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10 Historical Facts You Probably Don't Know About Galveston

Updated 666 days ago

As you may already know, Galveston's rich history is one of the many things that makes us a one-of-a-kind destination. From the spectacular Victorian homes to the wonderful people whom have molded Galveston in to what it is today, there is just so much to learn and discover. Here are 10 historical facts about Galveston that you have probably never heard before: 

Number 1, Galveston is the home of the inventor of condensed milk.

Gail Borden was named Galveston’s first customs inspector in 1837. Borden would later achieve fame by inventing condensed milk.

Number 2, Galveston is home to Texas' first bakery.

Irish immigrant Christopher Fox opened a bakery in Galveston in 1838. It was the first bakery in the State of Texas. 

Number 3, Galveston was once the leading port of Texas.

In 1842, Galveston received the first cotton press in Texas. By 1899 Galveston was the world's foremost cotton port and the fifth most important port in the United States.

Number 4, Galveston was the first city in Texas with light.

Galveston was the first city in Texas to have gas lights (1856) and later the first city to have electric lights (1883). 

Number 5, Galveston is home to Texas' first opera house.

The first opera house in Texas opened in Galveston in 1870. It was on the corner of Tremont and Market Streets. Below are past and present images of Galveston opera houses.

Number 6, Galveston had the first telephone in Texas.

The first telephone in Texas was installed in Galveston in 1878. It was installed in the office of Colonel Belo, founder of the Galveston Daily News, the oldest surviving newspaper in Texas, founded in 1842.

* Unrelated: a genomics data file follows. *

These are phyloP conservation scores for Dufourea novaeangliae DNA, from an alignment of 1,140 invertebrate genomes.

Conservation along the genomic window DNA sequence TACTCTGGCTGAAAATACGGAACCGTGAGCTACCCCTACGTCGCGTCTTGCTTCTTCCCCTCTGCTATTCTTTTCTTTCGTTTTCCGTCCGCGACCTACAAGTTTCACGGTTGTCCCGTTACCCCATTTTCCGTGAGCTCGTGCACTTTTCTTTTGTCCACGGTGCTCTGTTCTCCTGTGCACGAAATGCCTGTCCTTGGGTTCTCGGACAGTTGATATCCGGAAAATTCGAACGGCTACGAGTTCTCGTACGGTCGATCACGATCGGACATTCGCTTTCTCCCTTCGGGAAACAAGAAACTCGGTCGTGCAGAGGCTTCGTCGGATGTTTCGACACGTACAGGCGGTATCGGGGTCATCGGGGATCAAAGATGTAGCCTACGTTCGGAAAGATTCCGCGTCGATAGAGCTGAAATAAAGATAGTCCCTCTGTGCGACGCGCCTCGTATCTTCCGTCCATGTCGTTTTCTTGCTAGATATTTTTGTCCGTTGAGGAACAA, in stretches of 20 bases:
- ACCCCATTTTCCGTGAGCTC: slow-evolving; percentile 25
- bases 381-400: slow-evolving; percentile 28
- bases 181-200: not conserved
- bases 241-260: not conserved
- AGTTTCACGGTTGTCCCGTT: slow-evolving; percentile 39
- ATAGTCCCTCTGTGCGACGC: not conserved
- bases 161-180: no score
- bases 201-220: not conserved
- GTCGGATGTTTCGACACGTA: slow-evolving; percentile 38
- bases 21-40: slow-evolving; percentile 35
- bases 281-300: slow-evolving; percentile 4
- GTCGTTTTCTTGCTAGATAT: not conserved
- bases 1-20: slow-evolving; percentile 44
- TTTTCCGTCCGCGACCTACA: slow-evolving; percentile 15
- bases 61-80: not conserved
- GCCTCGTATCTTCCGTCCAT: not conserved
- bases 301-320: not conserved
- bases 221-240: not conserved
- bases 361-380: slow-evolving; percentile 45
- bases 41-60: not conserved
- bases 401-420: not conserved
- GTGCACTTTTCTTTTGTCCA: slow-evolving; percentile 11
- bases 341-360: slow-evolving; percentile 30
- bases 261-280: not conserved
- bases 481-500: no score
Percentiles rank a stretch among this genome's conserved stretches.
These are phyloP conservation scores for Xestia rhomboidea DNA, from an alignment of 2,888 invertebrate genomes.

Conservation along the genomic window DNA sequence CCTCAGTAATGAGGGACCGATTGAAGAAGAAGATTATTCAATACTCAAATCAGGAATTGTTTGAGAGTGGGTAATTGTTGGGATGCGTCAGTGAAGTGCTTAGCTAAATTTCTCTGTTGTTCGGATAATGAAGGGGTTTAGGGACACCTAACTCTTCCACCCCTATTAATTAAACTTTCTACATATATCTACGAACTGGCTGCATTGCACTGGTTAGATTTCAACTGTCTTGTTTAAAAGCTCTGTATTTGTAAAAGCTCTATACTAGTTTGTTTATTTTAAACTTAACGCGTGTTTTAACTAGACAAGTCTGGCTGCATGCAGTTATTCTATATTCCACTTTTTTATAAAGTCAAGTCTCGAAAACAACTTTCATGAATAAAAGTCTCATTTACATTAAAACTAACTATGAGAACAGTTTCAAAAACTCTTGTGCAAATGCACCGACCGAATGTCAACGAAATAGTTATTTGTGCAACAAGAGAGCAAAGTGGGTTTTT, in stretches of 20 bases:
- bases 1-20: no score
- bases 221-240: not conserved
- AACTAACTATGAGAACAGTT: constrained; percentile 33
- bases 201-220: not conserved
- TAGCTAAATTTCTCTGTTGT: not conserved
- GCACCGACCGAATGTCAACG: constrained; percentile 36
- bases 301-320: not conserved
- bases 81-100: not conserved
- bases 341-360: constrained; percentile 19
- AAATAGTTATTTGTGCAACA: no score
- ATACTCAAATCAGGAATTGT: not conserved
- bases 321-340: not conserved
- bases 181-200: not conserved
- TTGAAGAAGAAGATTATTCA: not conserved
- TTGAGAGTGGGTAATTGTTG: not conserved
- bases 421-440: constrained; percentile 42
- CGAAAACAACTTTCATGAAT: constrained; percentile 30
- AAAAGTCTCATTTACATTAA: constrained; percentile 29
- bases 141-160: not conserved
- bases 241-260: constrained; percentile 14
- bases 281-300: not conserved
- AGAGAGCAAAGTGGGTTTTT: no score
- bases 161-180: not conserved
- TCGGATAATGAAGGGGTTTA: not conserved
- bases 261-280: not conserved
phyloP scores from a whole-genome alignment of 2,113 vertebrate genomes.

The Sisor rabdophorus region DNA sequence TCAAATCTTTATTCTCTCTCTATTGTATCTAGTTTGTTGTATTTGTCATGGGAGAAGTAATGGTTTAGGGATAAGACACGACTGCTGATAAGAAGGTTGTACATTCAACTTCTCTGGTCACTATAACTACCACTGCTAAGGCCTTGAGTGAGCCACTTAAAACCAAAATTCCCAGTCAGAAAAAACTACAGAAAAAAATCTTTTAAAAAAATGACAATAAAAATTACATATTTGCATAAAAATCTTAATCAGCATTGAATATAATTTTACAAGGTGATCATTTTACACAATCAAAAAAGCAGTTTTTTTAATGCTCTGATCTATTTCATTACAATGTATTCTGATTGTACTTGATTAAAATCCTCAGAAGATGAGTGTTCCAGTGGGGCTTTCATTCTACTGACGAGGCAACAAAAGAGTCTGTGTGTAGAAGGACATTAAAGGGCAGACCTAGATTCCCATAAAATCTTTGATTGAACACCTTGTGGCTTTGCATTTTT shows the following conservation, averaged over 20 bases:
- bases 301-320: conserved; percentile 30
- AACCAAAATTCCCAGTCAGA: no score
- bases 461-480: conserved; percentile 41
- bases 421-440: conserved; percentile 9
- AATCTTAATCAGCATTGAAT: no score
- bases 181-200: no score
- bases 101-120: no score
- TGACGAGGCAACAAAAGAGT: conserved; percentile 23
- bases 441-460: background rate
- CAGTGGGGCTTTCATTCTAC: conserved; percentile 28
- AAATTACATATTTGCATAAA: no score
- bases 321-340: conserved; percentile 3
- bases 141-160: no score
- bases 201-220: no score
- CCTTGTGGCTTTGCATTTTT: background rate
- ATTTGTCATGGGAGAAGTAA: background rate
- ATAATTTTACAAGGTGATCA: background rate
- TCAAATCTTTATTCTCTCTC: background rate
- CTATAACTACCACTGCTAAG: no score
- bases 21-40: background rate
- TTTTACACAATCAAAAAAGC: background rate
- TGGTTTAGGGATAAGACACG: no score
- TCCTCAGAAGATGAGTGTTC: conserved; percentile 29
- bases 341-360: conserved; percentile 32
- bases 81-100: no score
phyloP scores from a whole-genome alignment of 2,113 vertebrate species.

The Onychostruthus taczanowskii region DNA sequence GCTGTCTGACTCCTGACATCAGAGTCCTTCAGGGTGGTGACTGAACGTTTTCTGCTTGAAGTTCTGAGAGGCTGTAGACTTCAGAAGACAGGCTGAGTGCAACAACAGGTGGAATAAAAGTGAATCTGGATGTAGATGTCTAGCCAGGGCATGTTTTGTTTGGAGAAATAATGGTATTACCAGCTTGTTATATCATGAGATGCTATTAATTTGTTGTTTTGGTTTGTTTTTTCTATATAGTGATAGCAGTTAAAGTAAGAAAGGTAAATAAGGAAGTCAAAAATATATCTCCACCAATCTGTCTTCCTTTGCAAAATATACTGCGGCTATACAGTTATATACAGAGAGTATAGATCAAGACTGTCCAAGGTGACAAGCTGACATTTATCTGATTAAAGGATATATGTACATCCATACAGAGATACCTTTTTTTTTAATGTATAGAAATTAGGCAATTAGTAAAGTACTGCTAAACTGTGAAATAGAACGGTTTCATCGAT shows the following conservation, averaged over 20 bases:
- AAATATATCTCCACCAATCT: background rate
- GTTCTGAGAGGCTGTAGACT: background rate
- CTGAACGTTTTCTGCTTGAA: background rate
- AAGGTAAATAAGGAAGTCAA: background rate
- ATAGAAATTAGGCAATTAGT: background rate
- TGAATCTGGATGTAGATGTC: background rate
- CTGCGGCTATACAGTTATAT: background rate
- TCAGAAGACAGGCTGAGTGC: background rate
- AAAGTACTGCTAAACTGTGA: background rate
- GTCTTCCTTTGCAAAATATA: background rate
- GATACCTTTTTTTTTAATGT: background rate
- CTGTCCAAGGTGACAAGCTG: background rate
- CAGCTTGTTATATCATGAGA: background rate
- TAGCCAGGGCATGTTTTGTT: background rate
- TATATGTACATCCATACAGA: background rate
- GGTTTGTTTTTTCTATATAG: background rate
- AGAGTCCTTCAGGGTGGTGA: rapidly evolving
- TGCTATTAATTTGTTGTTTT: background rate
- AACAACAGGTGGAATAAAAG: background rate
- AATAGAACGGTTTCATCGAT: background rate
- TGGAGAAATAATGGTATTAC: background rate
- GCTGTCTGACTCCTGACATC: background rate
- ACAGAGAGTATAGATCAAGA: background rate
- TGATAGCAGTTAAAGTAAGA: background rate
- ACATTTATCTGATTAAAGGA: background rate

Number 7, Galveston is home to the oldest medical college, now UTMB.

The oldest medical college in Texas opened in Galveston in 1891 followed by the first school for nurses in 1894. Originally known as the Texas Medical College, today it is known as the University of Texas Medical Branch (UTMB). 

Number 8, prior to the 1900 Storm, Galveston was the 2nd richest city in US.

On the night of the Great Storm of 1900, Galveston was the second richest city per capita in all of the United States. The only city with more wealth than Galveston was Newport, Rhode Island. 

Number 9, Galveston was raised in grade after the 1900 Storm.

After the Great Storm of 1900, a seawall was constructed to protect the city from future storm surges. After construction of the seawall was completed, 500 blocks behind the seawall were raised to even the grade. The task took eight years to complete. 

Number 10, Historic Ashton Villa's fence is mostly underground.

Half of Ashton Villa’s historic iron fence is underground. Set into concrete when installed in 1859, the Brown family allowed half of it to be buried during the grade-raising. The gates and newel posts were removed and then reinstalled once the grade was raised so that they could maintain function. 

Facts are courtesy of Jami Durham, Historian - Property Research and Cultural History for the Galveston Historical Foundation.

Article written by Clayton Kolavo

Clayton is the Engagement Strategist for the Galveston Island Convention & Visitors Bureau, overseeing the bureau's social media presence and engagement initiatives. He began working in the tourism industry following his graduation from Texas State University with a BS in Public Relations and Mass Communication.